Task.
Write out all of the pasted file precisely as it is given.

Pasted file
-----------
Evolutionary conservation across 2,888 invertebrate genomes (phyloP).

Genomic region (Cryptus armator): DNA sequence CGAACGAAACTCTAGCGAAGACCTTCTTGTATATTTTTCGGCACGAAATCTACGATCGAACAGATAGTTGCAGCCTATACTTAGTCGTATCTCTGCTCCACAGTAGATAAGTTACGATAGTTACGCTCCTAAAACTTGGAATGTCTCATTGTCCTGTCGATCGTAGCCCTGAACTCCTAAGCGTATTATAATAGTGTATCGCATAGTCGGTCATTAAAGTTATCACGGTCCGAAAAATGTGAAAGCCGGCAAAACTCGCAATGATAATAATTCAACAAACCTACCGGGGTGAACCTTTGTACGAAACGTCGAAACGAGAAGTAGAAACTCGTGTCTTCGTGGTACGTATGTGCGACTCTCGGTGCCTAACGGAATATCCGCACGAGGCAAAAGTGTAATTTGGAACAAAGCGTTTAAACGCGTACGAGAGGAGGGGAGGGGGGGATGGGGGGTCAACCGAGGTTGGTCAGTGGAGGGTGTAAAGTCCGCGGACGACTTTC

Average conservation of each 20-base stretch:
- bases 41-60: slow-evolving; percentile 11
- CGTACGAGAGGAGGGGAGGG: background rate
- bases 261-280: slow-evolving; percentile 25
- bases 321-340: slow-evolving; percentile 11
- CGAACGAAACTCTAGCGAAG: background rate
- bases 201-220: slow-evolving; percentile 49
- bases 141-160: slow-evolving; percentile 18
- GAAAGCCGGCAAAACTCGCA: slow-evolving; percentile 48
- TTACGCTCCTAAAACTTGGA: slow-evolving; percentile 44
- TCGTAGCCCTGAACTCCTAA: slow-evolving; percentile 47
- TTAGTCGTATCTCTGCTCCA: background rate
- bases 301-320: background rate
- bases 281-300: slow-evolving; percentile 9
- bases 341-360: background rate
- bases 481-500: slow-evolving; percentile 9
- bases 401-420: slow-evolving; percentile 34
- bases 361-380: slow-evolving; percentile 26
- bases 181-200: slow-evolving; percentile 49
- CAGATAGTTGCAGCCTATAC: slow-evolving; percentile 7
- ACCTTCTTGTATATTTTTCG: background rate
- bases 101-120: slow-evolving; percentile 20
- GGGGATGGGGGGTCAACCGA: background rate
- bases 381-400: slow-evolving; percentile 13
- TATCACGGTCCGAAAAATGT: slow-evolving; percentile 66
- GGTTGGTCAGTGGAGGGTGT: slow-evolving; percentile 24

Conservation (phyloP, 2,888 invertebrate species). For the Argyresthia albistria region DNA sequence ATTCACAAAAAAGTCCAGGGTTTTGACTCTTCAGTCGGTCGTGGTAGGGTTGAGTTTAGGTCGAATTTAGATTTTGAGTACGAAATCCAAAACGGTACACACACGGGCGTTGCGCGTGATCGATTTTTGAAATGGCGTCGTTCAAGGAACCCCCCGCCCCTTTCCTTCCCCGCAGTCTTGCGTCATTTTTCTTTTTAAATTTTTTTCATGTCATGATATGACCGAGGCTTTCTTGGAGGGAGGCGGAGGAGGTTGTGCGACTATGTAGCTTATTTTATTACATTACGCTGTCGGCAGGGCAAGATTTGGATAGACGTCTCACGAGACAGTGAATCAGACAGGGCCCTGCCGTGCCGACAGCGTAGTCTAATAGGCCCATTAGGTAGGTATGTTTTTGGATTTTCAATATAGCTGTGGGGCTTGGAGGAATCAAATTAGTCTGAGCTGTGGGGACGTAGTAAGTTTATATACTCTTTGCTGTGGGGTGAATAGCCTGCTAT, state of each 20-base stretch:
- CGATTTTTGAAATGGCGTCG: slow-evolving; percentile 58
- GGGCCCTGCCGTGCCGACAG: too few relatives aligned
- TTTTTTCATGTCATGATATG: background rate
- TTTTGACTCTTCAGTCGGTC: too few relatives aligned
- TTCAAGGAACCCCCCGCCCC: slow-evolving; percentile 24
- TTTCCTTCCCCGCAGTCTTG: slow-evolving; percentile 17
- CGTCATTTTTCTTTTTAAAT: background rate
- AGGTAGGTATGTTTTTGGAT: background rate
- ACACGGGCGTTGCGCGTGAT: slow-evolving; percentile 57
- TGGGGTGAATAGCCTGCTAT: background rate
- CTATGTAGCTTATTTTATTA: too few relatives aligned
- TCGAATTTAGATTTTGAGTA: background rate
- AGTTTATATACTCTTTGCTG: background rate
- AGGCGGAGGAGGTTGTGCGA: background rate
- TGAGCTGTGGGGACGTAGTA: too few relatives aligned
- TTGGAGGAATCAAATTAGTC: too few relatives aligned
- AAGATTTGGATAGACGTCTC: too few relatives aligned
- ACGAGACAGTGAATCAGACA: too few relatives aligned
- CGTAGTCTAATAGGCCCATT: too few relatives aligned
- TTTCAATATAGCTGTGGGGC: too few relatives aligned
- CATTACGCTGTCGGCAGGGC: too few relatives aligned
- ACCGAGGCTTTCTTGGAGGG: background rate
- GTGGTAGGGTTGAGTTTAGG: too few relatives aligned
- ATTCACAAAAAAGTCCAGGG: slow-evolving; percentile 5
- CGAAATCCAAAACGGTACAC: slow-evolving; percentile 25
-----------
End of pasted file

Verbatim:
Evolutionary conservation across 2,888 invertebrate genomes (phyloP).

Genomic region (Cryptus armator): DNA sequence CGAACGAAACTCTAGCGAAGACCTTCTTGTATATTTTTCGGCACGAAATCTACGATCGAACAGATAGTTGCAGCCTATACTTAGTCGTATCTCTGCTCCACAGTAGATAAGTTACGATAGTTACGCTCCTAAAACTTGGAATGTCTCATTGTCCTGTCGATCGTAGCCCTGAACTCCTAAGCGTATTATAATAGTGTATCGCATAGTCGGTCATTAAAGTTATCACGGTCCGAAAAATGTGAAAGCCGGCAAAACTCGCAATGATAATAATTCAACAAACCTACCGGGGTGAACCTTTGTACGAAACGTCGAAACGAGAAGTAGAAACTCGTGTCTTCGTGGTACGTATGTGCGACTCTCGGTGCCTAACGGAATATCCGCACGAGGCAAAAGTGTAATTTGGAACAAAGCGTTTAAACGCGTACGAGAGGAGGGGAGGGGGGGATGGGGGGTCAACCGAGGTTGGTCAGTGGAGGGTGTAAAGTCCGCGGACGACTTTC

Average conservation of each 20-base stretch:
- bases 41-60: slow-evolving; percentile 11
- CGTACGAGAGGAGGGGAGGG: background rate
- bases 261-280: slow-evolving; percentile 25
- bases 321-340: slow-evolving; percentile 11
- CGAACGAAACTCTAGCGAAG: background rate
- bases 201-220: slow-evolving; percentile 49
- bases 141-160: slow-evolving; percentile 18
- GAAAGCCGGCAAAACTCGCA: slow-evolving; percentile 48
- TTACGCTCCTAAAACTTGGA: slow-evolving; percentile 44
- TCGTAGCCCTGAACTCCTAA: slow-evolving; percentile 47
- TTAGTCGTATCTCTGCTCCA: background rate
- bases 301-320: background rate
- bases 281-300: slow-evolving; percentile 9
- bases 341-360: background rate
- bases 481-500: slow-evolving; percentile 9
- bases 401-420: slow-evolving; percentile 34
- bases 361-380: slow-evolving; percentile 26
- bases 181-200: slow-evolving; percentile 49
- CAGATAGTTGCAGCCTATAC: slow-evolving; percentile 7
- ACCTTCTTGTATATTTTTCG: background rate
- bases 101-120: slow-evolving; percentile 20
- GGGGATGGGGGGTCAACCGA: background rate
- bases 381-400: slow-evolving; percentile 13
- TATCACGGTCCGAAAAATGT: slow-evolving; percentile 66
- GGTTGGTCAGTGGAGGGTGT: slow-evolving; percentile 24

Conservation (phyloP, 2,888 invertebrate species). For the Argyresthia albistria region DNA sequence ATTCACAAAAAAGTCCAGGGTTTTGACTCTTCAGTCGGTCGTGGTAGGGTTGAGTTTAGGTCGAATTTAGATTTTGAGTACGAAATCCAAAACGGTACACACACGGGCGTTGCGCGTGATCGATTTTTGAAATGGCGTCGTTCAAGGAACCCCCCGCCCCTTTCCTTCCCCGCAGTCTTGCGTCATTTTTCTTTTTAAATTTTTTTCATGTCATGATATGACCGAGGCTTTCTTGGAGGGAGGCGGAGGAGGTTGTGCGACTATGTAGCTTATTTTATTACATTACGCTGTCGGCAGGGCAAGATTTGGATAGACGTCTCACGAGACAGTGAATCAGACAGGGCCCTGCCGTGCCGACAGCGTAGTCTAATAGGCCCATTAGGTAGGTATGTTTTTGGATTTTCAATATAGCTGTGGGGCTTGGAGGAATCAAATTAGTCTGAGCTGTGGGGACGTAGTAAGTTTATATACTCTTTGCTGTGGGGTGAATAGCCTGCTAT, state of each 20-base stretch:
- CGATTTTTGAAATGGCGTCG: slow-evolving; percentile 58
- GGGCCCTGCCGTGCCGACAG: too few relatives aligned
- TTTTTTCATGTCATGATATG: background rate
- TTTTGACTCTTCAGTCGGTC: too few relatives aligned
- TTCAAGGAACCCCCCGCCCC: slow-evolving; percentile 24
- TTTCCTTCCCCGCAGTCTTG: slow-evolving; percentile 17
- CGTCATTTTTCTTTTTAAAT: background rate
- AGGTAGGTATGTTTTTGGAT: background rate
- ACACGGGCGTTGCGCGTGAT: slow-evolving; percentile 57
- TGGGGTGAATAGCCTGCTAT: background rate
- CTATGTAGCTTATTTTATTA: too few relatives aligned
- TCGAATTTAGATTTTGAGTA: background rate
- AGTTTATATACTCTTTGCTG: background rate
- AGGCGGAGGAGGTTGTGCGA: background rate
- TGAGCTGTGGGGACGTAGTA: too few relatives aligned
- TTGGAGGAATCAAATTAGTC: too few relatives aligned
- AAGATTTGGATAGACGTCTC: too few relatives aligned
- ACGAGACAGTGAATCAGACA: too few relatives aligned
- CGTAGTCTAATAGGCCCATT: too few relatives aligned
- TTTCAATATAGCTGTGGGGC: too few relatives aligned
- CATTACGCTGTCGGCAGGGC: too few relatives aligned
- ACCGAGGCTTTCTTGGAGGG: background rate
- GTGGTAGGGTTGAGTTTAGG: too few relatives aligned
- ATTCACAAAAAAGTCCAGGG: slow-evolving; percentile 5
- CGAAATCCAAAACGGTACAC: slow-evolving; percentile 25